Institute of Jamaica
Address: 10 - 16 East Street, Kingston
Telephone: (876) 922-0620-6
Fax: (876) 922-1147
The Institute of Jamaica (IOJ) was established in 1879 by Governor, Sir Anthony Musgrave and over the years has developed into the most significant cultural, artistic and scientific organization. The Institute of Jamaica, founded in the 19th century remains committed to its mandate: “For the Encouragement of Literature, Science and Art in Jamaica.”
The main functions of the Institute of Jamaica are as follows:
Establishing and maintaining museums and galleries for the collection, preservation and display of artifacts and art treasures;
Establishing and maintaining a National library;
Maintaining and displaying Jamaica’s national flora and fauna collections;
Documenting and disseminating information on the impact of the African presence in Jamaica and the wider Caribbean;
Developing the creative potential of children; and
Compiling, publishing and distributing printed information of literary, scientific and historical interest.
The Institute has responsibility for the following organizations:
Museums of History & Ethnography - aims to stimulate serious research and reflection on Jamaica’s history & contemporary life.
Natural History Museum of Jamaica - mandate is to research, document, preserve, protect and disseminate information on Jamaica’s natural, scientific heritage and to function as the repository for Jamaican flora and fauna.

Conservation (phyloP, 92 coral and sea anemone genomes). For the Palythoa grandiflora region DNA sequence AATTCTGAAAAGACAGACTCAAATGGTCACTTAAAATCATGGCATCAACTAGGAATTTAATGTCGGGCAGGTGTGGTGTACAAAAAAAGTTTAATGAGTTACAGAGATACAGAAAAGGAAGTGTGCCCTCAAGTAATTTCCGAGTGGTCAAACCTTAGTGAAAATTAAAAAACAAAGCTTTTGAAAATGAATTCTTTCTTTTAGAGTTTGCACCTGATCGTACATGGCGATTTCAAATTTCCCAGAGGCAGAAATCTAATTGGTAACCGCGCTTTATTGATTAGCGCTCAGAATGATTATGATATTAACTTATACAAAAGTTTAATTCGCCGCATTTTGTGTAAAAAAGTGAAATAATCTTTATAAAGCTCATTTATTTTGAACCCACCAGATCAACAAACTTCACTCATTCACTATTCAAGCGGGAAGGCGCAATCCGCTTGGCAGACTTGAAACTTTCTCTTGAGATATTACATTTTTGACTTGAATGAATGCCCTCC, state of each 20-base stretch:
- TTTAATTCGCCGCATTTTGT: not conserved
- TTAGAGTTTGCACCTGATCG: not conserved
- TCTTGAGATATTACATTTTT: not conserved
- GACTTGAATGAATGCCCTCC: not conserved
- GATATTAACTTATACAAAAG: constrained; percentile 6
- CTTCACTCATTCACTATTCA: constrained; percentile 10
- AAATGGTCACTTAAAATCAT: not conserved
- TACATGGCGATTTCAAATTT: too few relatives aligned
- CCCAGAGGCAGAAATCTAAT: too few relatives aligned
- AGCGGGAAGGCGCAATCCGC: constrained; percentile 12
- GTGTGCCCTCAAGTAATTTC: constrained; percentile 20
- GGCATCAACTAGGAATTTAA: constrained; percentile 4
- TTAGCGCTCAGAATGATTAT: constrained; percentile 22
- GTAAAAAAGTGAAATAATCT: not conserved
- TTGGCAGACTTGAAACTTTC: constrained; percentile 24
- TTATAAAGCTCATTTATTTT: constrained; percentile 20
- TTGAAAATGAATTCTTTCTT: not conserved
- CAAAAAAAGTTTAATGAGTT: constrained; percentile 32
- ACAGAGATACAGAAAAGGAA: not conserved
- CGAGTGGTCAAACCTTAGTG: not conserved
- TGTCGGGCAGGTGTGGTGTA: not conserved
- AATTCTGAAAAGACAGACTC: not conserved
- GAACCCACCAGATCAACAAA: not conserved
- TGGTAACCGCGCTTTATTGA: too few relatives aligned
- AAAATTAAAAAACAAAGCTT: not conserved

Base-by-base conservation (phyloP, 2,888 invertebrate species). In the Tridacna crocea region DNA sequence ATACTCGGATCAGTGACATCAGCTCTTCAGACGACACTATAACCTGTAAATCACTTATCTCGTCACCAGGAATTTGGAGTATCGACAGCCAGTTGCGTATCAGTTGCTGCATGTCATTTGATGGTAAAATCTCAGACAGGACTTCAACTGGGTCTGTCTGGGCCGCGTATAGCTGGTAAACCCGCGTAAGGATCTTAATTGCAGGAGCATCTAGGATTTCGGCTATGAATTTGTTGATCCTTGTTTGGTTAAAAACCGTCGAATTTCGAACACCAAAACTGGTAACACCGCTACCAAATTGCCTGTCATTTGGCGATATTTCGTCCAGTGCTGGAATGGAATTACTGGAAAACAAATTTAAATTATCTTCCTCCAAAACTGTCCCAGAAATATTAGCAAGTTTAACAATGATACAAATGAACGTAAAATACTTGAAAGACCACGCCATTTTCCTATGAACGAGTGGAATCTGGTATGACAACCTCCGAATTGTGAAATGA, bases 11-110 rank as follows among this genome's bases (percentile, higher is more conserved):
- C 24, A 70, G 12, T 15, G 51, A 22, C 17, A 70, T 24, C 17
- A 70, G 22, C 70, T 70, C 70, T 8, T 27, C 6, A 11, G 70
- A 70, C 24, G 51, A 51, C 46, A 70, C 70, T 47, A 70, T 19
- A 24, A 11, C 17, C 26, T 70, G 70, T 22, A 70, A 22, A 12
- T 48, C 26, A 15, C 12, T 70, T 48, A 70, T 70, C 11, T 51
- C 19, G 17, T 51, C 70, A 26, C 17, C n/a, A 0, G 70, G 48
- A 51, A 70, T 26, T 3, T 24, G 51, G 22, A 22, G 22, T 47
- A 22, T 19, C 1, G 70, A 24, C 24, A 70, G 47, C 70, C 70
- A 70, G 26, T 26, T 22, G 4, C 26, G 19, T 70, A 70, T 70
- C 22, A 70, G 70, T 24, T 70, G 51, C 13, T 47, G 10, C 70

Programmes Coordination Division (Junior Centres) - to provide the facilities for young people to acquire knowledge and develop skills in the various art forms so as to foster their intellectual, aesthetic and cultural growth.
The National Gallery of Jamaica - to collect, research, document and preserve Jamaican, other Caribbean art and related material and to promote our artistic heritage for the benefit of present and future generations.
The African Caribbean Institute of Jamaica/Jamaica Memory Bank - has the mission to deepen public awareness of the contribution of African cultural retentions to the Jamaican social ethos.
Liberty Hall - the legacy of MarcusGarvey, the former headquarters of the Kingston Division of Marcus Garvey’s Universal Negro Improvement Association and African Communities League (UNIA-ACL), after being purchased by the Jamaica National Heritage Trust was later restored and officially re-opened in October 2003 as a heritage site. Liberty Hall aims to inform the public about the work of Jamaica’s first national hero, and to use his philosophy and opinion to inspire, excite and positively affect the self-identity of Jamaican people, while creating social and economic wealth.
The Jamaica Music Museum (JMM) - operationalized in March 2009. The JMM’s mandate is to maintain a permanent exhibition; document, collect, preserve and disseminate information about Jamaica music and promote understanding of the common roots of the music to the African diasporic experience.
The Jamaica Journal is the flagship publication of the Institute of Jamaica and the Caribbean’s leading cultural publication on Jamaica’s heritage. It was first published in 1967 as a quarterly authoritative source on Jamaican heritage, contemporary culture and natural environment. Jamaica Journal’s coverage of a wide range of topics-history, literature, science and the arts commands the interest of the general reader as well as scholars.